iSesamo: Building a Better Spudger
Every now and then, I have to disassemble some electronic gadget. Sometimes it’s easy — the Mac Pro, for example, is beautifully designed to come apart with the flip of a latch and the removal of its side panel. The Mac mini — particularly the older models — is harder. [Having spent the better part of an hour installing an SSD in Tonya’s 2010 Mac mini just recently, I can attest to that! -Adam] Tougher yet are most MacBooks and all iPods; in general, they’re designed to snap together at the factory and never be taken apart other than by Apple-trained technicians.
Sometimes, however, the rest of us just gotta get inside, a task that’s a whole lot easier thanks to resources like iFixit and Other World Computing’s Install Videos. To break into and work on one of these sealed devices, you also need the right tools, including a collection of straight blade, Phillips, and Torx screwdrivers in different sizes. (If you don’t have a set already, Newer Technology has a $17.95 11-piece portable toolkit that contains the basics.) But while you might think you could use straight blade screwdrivers to separate two pieces of an iPod case, for
instance, they don’t work well. Normal-sized screwdriver blades are too thick to slip between the pieces, and thin jewelers’ screwdrivers are too pointy — they poke holes in the plastic rather than providing the even leverage necessary to separate the pieces.
The solution is a remarkably simple tool commonly called a “spudger.” It’s a thin metal or plastic blade, whose edge fits between the two plastic pieces and lets you lever them apart without breaking anything.
I had a set of plastic spudgers that I got from the discount site Meritline. They were indeed incredibly cheap — $1 including free shipping from China — and they worked great… once. After using both of them on that first job, they were ruined thanks to being made from too-soft plastic (and even Newer Technology is up front about the limited lifespan of their plastic spudgers). So when the folks at Newer Technology offered to let me play with one of their new iSesamo spudgers, I was eager to give it a try.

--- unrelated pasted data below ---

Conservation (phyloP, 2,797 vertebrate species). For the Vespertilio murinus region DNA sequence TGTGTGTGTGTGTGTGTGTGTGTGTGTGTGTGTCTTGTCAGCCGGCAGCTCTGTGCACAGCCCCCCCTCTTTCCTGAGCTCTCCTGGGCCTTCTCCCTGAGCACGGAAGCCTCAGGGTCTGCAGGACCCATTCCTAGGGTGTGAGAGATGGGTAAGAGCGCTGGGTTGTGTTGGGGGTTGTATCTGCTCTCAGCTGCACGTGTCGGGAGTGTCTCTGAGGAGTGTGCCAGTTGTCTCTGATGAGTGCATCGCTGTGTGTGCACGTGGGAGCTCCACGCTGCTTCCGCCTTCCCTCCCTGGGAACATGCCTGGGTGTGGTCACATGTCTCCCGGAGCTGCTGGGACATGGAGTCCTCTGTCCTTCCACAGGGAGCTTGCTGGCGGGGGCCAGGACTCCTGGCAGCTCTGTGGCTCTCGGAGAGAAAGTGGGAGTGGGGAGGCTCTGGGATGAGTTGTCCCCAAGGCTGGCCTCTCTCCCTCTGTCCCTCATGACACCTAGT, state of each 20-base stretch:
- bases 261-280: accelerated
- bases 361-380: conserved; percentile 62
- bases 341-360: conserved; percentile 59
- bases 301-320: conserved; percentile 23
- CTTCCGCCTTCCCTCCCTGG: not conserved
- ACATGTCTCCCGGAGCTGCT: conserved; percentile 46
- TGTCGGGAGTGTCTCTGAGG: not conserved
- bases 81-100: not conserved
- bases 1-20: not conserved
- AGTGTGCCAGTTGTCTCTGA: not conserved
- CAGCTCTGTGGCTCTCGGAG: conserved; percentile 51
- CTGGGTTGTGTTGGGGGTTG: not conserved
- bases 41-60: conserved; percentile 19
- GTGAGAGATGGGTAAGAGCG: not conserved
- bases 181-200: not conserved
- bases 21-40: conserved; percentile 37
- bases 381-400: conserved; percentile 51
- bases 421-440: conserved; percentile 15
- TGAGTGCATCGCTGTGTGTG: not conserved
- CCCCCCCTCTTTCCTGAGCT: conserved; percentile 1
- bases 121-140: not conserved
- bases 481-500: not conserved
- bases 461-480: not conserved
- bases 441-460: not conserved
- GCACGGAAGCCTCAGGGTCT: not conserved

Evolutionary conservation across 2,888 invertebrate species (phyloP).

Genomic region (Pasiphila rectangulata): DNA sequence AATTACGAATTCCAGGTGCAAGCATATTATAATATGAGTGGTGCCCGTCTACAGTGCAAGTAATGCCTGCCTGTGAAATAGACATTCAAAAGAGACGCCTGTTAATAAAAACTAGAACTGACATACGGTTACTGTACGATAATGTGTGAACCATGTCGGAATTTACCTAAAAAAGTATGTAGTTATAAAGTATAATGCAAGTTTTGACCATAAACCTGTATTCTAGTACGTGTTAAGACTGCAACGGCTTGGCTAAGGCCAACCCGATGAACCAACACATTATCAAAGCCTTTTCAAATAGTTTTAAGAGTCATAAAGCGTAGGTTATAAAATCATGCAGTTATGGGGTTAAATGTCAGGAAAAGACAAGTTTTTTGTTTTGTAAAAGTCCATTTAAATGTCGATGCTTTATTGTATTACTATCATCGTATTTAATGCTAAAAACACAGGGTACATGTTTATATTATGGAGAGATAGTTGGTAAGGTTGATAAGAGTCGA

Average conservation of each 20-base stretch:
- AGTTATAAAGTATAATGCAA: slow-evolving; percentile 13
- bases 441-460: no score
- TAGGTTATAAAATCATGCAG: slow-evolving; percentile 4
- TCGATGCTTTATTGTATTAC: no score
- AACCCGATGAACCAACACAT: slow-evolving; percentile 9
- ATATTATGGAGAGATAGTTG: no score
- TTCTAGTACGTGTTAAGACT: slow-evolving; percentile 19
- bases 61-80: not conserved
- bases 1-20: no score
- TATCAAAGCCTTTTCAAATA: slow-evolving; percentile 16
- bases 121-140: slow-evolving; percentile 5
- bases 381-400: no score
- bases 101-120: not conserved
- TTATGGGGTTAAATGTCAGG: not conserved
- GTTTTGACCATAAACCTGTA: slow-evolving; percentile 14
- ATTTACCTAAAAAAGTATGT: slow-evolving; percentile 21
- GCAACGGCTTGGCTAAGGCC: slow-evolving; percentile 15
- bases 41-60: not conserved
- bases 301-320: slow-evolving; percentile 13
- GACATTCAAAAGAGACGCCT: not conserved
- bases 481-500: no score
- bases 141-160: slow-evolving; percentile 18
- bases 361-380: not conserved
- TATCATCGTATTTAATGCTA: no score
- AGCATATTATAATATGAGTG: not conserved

The iSesamo is a very thin, flexible piece of steel, about 5 inches long and .75 inches wide (12.7 by 1.9 cm), with a soft rubber covering in the center to provide a firm grip. One end is rounded, the other comes to a gentle (but not sharp) point. The uncovered parts on the end slide between pieces of plastic, and the metal flexes enough to pry open all the different things I tried: a MacBook, an original white iPod, and even a beer tap at my local nano-brewery.
The iSesamo currently costs $8.79 at Other World Computing, and is easily nine times better than the plastic $1 spudger that I had before. It’s a one-trick pony, but without that trick, you won’t be getting into your iPod or iPhone. Do note that “spudger” is a rather general term, and Other World Computing sells another one — the $3.95 Apple Nylon Probe Tool — that won’t work as well as the
iSesamo for opening cases, but will be better for levering tiny wires from their sockets without damaging or scratching nearby components.
Thank heavens Marshall Clow explains exactly what a "spudger" is!
When I first saw the word, I took it to be a home-made implement sheep-farmers in the Yorkshire Dales use to convert their rams into wethers:-).
In a pinch I've found that plastic collar stays work pretty well as a spudger if needed.
I replaced my iPhone screen using a couple I had when I snapped the tip off one of those $1 spudgers and didn't want to wait for a new one to come.
I've made my own spudgers for various tasks out of old plastic toothbrushes. I first make sure the plastic is soft enough to whittle with a knife but strong enough to use as a pry wedge. I like using the back end to make a wide spudger. I then like to use the neck end for a smaller width spudger. This is a free method for creating a custom device but may not be your best option as it takes time and a bit of practice to create good and useful edges. With the right toothbrush and patience, it works! ;-)
Hey, that's a fabulous tip, Derek, thanks. I'll definitely try whittling down a toothbrush the next time I need to poke around inside a Mac (I could have used one when removing the insanely small cables inside the Mac mini).